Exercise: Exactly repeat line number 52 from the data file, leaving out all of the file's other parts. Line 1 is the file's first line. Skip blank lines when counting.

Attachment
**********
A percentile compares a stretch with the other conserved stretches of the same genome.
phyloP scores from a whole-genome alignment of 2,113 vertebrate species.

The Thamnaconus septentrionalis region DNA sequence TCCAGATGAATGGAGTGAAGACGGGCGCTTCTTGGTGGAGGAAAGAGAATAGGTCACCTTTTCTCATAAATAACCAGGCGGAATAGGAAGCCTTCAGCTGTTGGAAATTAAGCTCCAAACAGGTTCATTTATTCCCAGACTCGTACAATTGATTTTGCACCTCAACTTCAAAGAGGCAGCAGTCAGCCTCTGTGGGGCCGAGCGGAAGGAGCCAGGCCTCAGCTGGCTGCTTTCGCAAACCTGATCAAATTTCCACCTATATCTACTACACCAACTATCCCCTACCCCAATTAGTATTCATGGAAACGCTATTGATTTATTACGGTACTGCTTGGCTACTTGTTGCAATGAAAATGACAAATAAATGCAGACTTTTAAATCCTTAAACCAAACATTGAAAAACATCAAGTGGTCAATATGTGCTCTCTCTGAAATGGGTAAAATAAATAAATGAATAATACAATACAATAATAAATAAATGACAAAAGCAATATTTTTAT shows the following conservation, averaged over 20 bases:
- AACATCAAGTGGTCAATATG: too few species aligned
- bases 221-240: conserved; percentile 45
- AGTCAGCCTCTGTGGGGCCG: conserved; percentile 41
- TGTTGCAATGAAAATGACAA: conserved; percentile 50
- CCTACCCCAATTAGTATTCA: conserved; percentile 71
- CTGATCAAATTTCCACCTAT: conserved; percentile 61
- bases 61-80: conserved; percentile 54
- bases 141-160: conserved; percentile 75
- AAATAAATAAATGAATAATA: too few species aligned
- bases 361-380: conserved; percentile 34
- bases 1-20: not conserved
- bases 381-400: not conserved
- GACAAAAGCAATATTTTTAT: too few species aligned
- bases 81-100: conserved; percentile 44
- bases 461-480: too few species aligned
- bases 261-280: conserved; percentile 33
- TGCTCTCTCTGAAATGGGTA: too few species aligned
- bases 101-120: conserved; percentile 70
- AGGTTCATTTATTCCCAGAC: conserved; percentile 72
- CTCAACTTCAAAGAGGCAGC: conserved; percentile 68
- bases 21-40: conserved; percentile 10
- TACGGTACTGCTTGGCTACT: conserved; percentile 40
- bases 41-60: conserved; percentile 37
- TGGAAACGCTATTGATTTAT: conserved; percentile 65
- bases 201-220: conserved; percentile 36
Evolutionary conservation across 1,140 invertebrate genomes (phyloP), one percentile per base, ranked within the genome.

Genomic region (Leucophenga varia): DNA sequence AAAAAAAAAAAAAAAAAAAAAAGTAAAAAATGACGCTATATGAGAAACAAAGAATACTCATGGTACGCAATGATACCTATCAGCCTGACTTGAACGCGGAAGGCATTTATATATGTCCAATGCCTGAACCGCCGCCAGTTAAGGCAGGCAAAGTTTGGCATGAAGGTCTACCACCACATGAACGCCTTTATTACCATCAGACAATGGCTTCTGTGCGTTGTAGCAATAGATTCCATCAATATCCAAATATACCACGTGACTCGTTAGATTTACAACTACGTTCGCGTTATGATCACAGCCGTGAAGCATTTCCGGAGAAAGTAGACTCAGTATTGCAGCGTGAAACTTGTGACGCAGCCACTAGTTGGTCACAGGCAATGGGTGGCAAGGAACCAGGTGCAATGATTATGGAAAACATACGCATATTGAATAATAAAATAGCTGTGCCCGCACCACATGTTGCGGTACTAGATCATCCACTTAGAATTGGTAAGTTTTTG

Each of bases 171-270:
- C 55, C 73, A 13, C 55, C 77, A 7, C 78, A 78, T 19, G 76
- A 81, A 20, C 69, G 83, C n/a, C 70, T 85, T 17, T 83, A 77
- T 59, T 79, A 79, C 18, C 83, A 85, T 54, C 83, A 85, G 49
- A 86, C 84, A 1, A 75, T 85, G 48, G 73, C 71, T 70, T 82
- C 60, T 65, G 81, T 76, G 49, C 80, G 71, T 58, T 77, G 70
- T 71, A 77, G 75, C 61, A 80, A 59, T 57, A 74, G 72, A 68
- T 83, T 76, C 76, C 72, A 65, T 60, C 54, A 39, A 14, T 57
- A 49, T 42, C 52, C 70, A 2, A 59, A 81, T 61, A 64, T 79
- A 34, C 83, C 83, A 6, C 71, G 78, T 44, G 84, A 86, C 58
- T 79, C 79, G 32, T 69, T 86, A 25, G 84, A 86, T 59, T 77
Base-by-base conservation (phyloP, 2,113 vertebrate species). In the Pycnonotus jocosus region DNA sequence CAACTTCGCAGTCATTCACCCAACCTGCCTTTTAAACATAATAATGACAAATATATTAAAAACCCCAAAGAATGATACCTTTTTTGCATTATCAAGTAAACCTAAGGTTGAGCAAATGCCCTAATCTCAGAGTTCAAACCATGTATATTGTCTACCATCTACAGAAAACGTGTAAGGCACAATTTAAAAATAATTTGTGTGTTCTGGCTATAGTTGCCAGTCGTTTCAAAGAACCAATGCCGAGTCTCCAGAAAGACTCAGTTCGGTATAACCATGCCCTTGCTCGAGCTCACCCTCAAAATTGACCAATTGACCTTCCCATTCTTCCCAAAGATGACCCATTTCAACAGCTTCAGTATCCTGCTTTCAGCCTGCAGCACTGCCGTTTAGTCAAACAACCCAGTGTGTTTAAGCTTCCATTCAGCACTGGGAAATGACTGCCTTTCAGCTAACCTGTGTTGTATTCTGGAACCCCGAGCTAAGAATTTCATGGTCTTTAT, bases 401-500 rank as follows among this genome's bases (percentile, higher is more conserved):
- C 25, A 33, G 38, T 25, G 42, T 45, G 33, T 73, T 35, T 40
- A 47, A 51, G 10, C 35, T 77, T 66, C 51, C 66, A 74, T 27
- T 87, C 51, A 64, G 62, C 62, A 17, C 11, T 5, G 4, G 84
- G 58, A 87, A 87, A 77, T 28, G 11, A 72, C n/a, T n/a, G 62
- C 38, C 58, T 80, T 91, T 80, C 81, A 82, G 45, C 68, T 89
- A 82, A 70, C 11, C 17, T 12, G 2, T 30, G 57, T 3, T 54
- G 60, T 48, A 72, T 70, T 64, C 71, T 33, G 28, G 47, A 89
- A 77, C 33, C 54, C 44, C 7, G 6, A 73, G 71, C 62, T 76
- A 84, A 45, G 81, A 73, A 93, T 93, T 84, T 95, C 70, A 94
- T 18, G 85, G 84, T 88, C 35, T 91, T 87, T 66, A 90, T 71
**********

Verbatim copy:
- T 18, G 85, G 84, T 88, C 35, T 91, T 87, T 66, A 90, T 71